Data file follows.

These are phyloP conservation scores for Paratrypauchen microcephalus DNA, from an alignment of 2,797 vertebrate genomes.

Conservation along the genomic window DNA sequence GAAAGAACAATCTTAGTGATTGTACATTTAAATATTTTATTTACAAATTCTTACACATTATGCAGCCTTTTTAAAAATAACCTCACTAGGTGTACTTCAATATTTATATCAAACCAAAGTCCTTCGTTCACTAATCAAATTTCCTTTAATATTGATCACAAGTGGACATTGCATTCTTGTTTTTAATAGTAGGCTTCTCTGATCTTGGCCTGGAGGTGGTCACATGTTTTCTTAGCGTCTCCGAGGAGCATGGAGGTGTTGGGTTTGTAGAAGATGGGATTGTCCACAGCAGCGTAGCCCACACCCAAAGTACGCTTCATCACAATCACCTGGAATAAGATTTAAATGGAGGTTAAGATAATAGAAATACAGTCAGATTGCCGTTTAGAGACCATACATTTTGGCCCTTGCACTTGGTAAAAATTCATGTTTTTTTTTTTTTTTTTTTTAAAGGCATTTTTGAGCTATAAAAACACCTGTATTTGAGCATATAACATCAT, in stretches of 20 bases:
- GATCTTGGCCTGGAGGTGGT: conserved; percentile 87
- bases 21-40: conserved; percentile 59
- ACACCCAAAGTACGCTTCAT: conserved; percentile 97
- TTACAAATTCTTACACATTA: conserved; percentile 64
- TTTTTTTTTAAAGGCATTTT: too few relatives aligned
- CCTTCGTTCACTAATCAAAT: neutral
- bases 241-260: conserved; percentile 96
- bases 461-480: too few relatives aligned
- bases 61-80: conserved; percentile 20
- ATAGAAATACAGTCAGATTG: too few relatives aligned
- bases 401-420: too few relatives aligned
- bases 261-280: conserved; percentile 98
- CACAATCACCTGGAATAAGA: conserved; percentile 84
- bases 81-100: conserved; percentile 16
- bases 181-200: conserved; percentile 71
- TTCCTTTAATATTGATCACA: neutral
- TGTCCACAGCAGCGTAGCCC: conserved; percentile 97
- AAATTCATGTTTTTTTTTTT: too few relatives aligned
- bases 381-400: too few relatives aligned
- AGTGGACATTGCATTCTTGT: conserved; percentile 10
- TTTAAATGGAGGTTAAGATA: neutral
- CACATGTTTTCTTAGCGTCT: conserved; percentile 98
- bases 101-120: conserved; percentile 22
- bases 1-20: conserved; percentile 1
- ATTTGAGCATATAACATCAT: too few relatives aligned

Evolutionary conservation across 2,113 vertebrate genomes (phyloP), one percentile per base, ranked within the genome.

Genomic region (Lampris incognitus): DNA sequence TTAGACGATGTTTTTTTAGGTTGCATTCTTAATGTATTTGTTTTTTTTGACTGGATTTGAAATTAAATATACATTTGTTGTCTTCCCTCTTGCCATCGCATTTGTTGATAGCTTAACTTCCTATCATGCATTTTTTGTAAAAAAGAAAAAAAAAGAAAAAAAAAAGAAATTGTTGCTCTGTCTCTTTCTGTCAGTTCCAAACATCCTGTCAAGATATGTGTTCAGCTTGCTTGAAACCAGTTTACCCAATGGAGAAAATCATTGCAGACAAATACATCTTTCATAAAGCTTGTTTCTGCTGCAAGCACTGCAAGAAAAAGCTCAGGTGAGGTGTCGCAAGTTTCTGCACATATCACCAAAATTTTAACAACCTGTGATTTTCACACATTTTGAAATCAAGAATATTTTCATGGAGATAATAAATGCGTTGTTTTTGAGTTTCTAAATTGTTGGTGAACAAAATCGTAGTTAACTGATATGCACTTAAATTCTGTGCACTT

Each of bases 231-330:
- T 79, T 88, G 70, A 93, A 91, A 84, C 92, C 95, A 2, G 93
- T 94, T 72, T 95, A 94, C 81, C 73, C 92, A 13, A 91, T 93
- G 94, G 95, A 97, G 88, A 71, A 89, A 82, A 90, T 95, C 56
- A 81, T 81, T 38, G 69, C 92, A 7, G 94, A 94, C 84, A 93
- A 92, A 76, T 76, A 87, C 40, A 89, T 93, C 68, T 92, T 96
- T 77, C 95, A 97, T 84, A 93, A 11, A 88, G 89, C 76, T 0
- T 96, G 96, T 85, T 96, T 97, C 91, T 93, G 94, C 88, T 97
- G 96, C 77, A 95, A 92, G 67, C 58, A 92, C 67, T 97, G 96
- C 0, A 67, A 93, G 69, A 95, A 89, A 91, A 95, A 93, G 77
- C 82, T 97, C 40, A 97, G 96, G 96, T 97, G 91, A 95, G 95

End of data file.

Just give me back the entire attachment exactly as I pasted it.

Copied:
These are phyloP conservation scores for Paratrypauchen microcephalus DNA, from an alignment of 2,797 vertebrate genomes.

Conservation along the genomic window DNA sequence GAAAGAACAATCTTAGTGATTGTACATTTAAATATTTTATTTACAAATTCTTACACATTATGCAGCCTTTTTAAAAATAACCTCACTAGGTGTACTTCAATATTTATATCAAACCAAAGTCCTTCGTTCACTAATCAAATTTCCTTTAATATTGATCACAAGTGGACATTGCATTCTTGTTTTTAATAGTAGGCTTCTCTGATCTTGGCCTGGAGGTGGTCACATGTTTTCTTAGCGTCTCCGAGGAGCATGGAGGTGTTGGGTTTGTAGAAGATGGGATTGTCCACAGCAGCGTAGCCCACACCCAAAGTACGCTTCATCACAATCACCTGGAATAAGATTTAAATGGAGGTTAAGATAATAGAAATACAGTCAGATTGCCGTTTAGAGACCATACATTTTGGCCCTTGCACTTGGTAAAAATTCATGTTTTTTTTTTTTTTTTTTTTAAAGGCATTTTTGAGCTATAAAAACACCTGTATTTGAGCATATAACATCAT, in stretches of 20 bases:
- GATCTTGGCCTGGAGGTGGT: conserved; percentile 87
- bases 21-40: conserved; percentile 59
- ACACCCAAAGTACGCTTCAT: conserved; percentile 97
- TTACAAATTCTTACACATTA: conserved; percentile 64
- TTTTTTTTTAAAGGCATTTT: too few relatives aligned
- CCTTCGTTCACTAATCAAAT: neutral
- bases 241-260: conserved; percentile 96
- bases 461-480: too few relatives aligned
- bases 61-80: conserved; percentile 20
- ATAGAAATACAGTCAGATTG: too few relatives aligned
- bases 401-420: too few relatives aligned
- bases 261-280: conserved; percentile 98
- CACAATCACCTGGAATAAGA: conserved; percentile 84
- bases 81-100: conserved; percentile 16
- bases 181-200: conserved; percentile 71
- TTCCTTTAATATTGATCACA: neutral
- TGTCCACAGCAGCGTAGCCC: conserved; percentile 97
- AAATTCATGTTTTTTTTTTT: too few relatives aligned
- bases 381-400: too few relatives aligned
- AGTGGACATTGCATTCTTGT: conserved; percentile 10
- TTTAAATGGAGGTTAAGATA: neutral
- CACATGTTTTCTTAGCGTCT: conserved; percentile 98
- bases 101-120: conserved; percentile 22
- bases 1-20: conserved; percentile 1
- ATTTGAGCATATAACATCAT: too few relatives aligned

Evolutionary conservation across 2,113 vertebrate genomes (phyloP), one percentile per base, ranked within the genome.

Genomic region (Lampris incognitus): DNA sequence TTAGACGATGTTTTTTTAGGTTGCATTCTTAATGTATTTGTTTTTTTTGACTGGATTTGAAATTAAATATACATTTGTTGTCTTCCCTCTTGCCATCGCATTTGTTGATAGCTTAACTTCCTATCATGCATTTTTTGTAAAAAAGAAAAAAAAAGAAAAAAAAAAGAAATTGTTGCTCTGTCTCTTTCTGTCAGTTCCAAACATCCTGTCAAGATATGTGTTCAGCTTGCTTGAAACCAGTTTACCCAATGGAGAAAATCATTGCAGACAAATACATCTTTCATAAAGCTTGTTTCTGCTGCAAGCACTGCAAGAAAAAGCTCAGGTGAGGTGTCGCAAGTTTCTGCACATATCACCAAAATTTTAACAACCTGTGATTTTCACACATTTTGAAATCAAGAATATTTTCATGGAGATAATAAATGCGTTGTTTTTGAGTTTCTAAATTGTTGGTGAACAAAATCGTAGTTAACTGATATGCACTTAAATTCTGTGCACTT

Each of bases 231-330:
- T 79, T 88, G 70, A 93, A 91, A 84, C 92, C 95, A 2, G 93
- T 94, T 72, T 95, A 94, C 81, C 73, C 92, A 13, A 91, T 93
- G 94, G 95, A 97, G 88, A 71, A 89, A 82, A 90, T 95, C 56
- A 81, T 81, T 38, G 69, C 92, A 7, G 94, A 94, C 84, A 93
- A 92, A 76, T 76, A 87, C 40, A 89, T 93, C 68, T 92, T 96
- T 77, C 95, A 97, T 84, A 93, A 11, A 88, G 89, C 76, T 0
- T 96, G 96, T 85, T 96, T 97, C 91, T 93, G 94, C 88, T 97
- G 96, C 77, A 95, A 92, G 67, C 58, A 92, C 67, T 97, G 96
- C 0, A 67, A 93, G 69, A 95, A 89, A 91, A 95, A 93, G 77
- C 82, T 97, C 40, A 97, G 96, G 96, T 97, G 91, A 95, G 95